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    #1

    present perfect after "since"

    I'm given to understand that when there is two sentences which are connected to each other with a prepostion like since, after "since" if we use a verb in past tense we must use the present perfect.

    Let me give you an example:

    He has not been able to go out with his friends since he has broken his leg

    if we say:He has not been able to go out with his friends since he broke his leg, would it be correct?

    Because I think that in these sentences like this one I gave you after "since" we must use the present perfect because(according to the sentence) his leg is still broken

    I mean if his leg was healed then we had to use simple past after "since" right??

    Thanks in advance!!

  1. Khosro's Avatar
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    #2

    Re: present perfect after "since"

    Quote Originally Posted by egerol1 View Post
    I'm given to understand that when there is two sentences which are connected to each other with a prepostion like since, after "since" if we use a verb in past tense we must use the present perfect.

    Let me give you an example:

    He has not been able to go out with his friends since he has broken his leg

    if we say:He has not been able to go out with his friends since he broke his leg, would it be correct?

    Because I think that in these sentences like this one I gave you after "since" we must use the present perfect because(according to the sentence) his leg is still broken

    I mean if his leg was healed then we had to use simple past after "since" right??

    Thanks in advance!!
    What do you mean by "since"?

    Do you mean since=since the time ?
    Or since= because - for the reason that ?

    1- He has not been able to go out with his friends since (since the time) he broke his leg.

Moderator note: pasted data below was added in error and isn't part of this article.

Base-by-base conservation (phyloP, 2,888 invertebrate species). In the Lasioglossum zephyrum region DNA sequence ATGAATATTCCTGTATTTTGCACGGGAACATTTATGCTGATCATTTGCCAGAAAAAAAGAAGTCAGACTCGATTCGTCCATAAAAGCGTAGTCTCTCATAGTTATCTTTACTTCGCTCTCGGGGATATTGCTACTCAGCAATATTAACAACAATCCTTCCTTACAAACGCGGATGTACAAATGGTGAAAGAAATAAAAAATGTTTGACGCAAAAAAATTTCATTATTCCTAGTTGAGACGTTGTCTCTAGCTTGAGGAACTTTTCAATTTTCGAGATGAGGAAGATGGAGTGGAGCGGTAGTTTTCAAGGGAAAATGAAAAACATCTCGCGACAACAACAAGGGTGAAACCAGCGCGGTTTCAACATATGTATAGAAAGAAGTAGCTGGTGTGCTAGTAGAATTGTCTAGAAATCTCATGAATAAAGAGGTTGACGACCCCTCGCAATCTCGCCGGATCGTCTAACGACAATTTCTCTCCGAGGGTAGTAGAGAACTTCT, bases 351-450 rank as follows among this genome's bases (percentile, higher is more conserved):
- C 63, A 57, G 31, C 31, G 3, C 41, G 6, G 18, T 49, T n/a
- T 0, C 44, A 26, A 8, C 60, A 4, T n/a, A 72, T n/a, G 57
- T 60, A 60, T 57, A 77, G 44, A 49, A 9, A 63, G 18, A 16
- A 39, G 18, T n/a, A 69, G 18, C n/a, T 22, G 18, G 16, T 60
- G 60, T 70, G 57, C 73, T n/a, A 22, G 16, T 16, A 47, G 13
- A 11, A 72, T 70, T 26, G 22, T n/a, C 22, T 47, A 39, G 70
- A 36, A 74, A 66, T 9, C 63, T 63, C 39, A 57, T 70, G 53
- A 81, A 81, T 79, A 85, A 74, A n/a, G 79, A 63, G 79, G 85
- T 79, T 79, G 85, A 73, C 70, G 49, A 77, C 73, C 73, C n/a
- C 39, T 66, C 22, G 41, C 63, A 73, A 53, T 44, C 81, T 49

2- He has not been able to go out with his friends since (because - for the reason that) he has broken his leg.

    You say that his leg has not been healed yet. You are right, but when we say since, and it means "since the time", then we should refer to a point in the past when something was done or happened. It's a point so we should use past simple after it. (sentence no.1)

    You are told that you must use present perfect after since. But this one is not "since the time" since, it's "because" since.
    Why? because he has broken his leg and it has not been healed yet.(sentence no.2)

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    #3

    Re: present perfect after "since"

    No I mean "since the time" he has broken his leg

    It's like:He has broken his leg and since then he has not been able to go out with his friends

  2. engee30's Avatar
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    #4

    Re: present perfect after "since"

    Quote Originally Posted by egerol1 View Post
    No I mean "since the time" he has broken his leg

    It's like:He has broken his leg and since then he has not been able to go out with his friends
    ♥♦♣♠ NOT A TEACHER ♥♦♣♠
    When you say, He has broken his leg you're not stating it clearly when it happened, so you cannot proceed with, since then.
    Try:
    He's not been able to go out with his friends (ever) since he broke his leg.

  3. Barb_D's Avatar
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    #5

    Re: present perfect after "since"

    Quote Originally Posted by egerol1 View Post
    I'm given to understand that when there is two sentences which are connected to each other with a prepostion like since, after "since" if we use a verb in past tense we must use the present perfect.
    Either the person who taught you this was simply wrong, or your understanding is flawed.

    He hasn't been able to go out with his friend [present perfect, good] since he broke his leg [simple past].


    He hasn't been able to pay his bills since he lost his job.
    He hasn't gotten a good night's sleep since he hurt his back.
    He hasn't shot a decent round of golf since the sank that hole in one.
    I'm not a teacher, but I write for a living. Please don't ask me about 2nd conditionals, but I'm a safe bet for what reads well in (American) English.

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